UQ working to ensure a secure future for communities affected by resource development

15 November 2021

The University of Queensland’s Centre for Social Responsibility in Mining (CSRM) is one of four partners on a new $10 million project to improve the governance of natural resources.

The Community-Smart Consultation & Consent Project (CSCC) is a five-year initiative funded by the BHP Foundation and will be implemented by Landesa in partnership with CSRM, RESOLVE, and Conservation International.

Prof Deanna Kemp

CSRM Director Professor Deanna Kemp said growing demands on natural resources were, in turn, intensifying demand for access to land in many remote and vulnerable regions across the globe.

“These natural resources include minerals, water, land, and renewable energy – such as for solar power and hydropower projects,” Professor Kemp said. 

“While some countries and companies require consultation and consent before accessing these natural resources, there is too often an ‘implementation gap’ between agreed standards of practice and performance on the ground.

“A priority for this project is to work with Indigenous Peoples and local communities to enhance their ability to influence the governance of natural resources on their lands and territories.

“By working globally with Indigenous peoples, local communities, civil society, government, and the private sector, the project will draw attention to the importance of community consultation and consent for all parties.”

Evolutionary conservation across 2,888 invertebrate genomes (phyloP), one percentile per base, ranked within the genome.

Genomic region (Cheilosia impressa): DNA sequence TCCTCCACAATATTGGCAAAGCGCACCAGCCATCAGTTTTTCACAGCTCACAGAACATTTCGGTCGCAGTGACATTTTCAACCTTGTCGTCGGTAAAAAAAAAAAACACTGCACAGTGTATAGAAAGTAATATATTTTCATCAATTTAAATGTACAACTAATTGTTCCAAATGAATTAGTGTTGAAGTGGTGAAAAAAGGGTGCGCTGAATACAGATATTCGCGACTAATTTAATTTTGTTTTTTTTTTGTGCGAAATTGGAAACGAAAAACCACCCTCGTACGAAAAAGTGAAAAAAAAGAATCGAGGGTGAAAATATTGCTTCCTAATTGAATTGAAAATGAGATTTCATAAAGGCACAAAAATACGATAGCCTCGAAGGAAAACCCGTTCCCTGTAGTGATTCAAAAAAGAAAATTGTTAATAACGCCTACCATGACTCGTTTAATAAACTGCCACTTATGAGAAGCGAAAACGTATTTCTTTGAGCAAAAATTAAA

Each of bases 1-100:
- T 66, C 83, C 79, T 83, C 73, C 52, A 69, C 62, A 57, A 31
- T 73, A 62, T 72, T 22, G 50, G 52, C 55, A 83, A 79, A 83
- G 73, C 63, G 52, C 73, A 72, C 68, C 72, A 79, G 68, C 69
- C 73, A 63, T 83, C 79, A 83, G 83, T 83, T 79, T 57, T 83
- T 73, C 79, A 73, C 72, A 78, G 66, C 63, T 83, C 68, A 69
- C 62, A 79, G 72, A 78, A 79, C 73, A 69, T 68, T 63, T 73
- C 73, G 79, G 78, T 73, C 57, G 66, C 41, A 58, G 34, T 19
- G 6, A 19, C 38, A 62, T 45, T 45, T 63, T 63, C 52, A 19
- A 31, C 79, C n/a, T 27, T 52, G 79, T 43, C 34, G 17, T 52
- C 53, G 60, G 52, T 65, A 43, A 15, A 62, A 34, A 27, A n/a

CSRM, which is part of UQ’s Sustainable Minerals Institute, will focus on applied research, and the BHP Foundation’s support includes funding for two PhD scholarships and three PhD top-ups.

UQ has committed funding for a further scholarship and two top-ups. One of the PhD scholarships has been identified for an Indigenous Australian.

Sustainable Minerals Institute Director Professor Neville Plint said it was essential to engage Indigenous peoples and local communities in natural resource planning at the earliest possible stage.

“Processes of consultation and consent are a significant issue for many communities, and the Project is an opportunity to support the growth of resilient and sustainable communities,” Professor Plint said.

“This project is a good example of industry, academia, government, and communities coming together to find solutions to difficult issues, and we applaud the BHP Foundation for supporting this collaboration.”

The CSCC Project features several inter-related objectives to close the implementation gap around community consultation and consent in natural resource governance at a systemic level.

New tools and resources will undergo field testing through strategic pilots in different locations and sectors, and the Project will also support and amplify approaches that are already working.

Research will also be undertaken to strengthen market and policy incentives to enhance demand for good practice in consultation and consent.

All learnings will be accessible during and beyond the lifecycle of the Project via an online hub.

Media: Gillian Ievers g.ievers@uq.edu.au / 0438 121757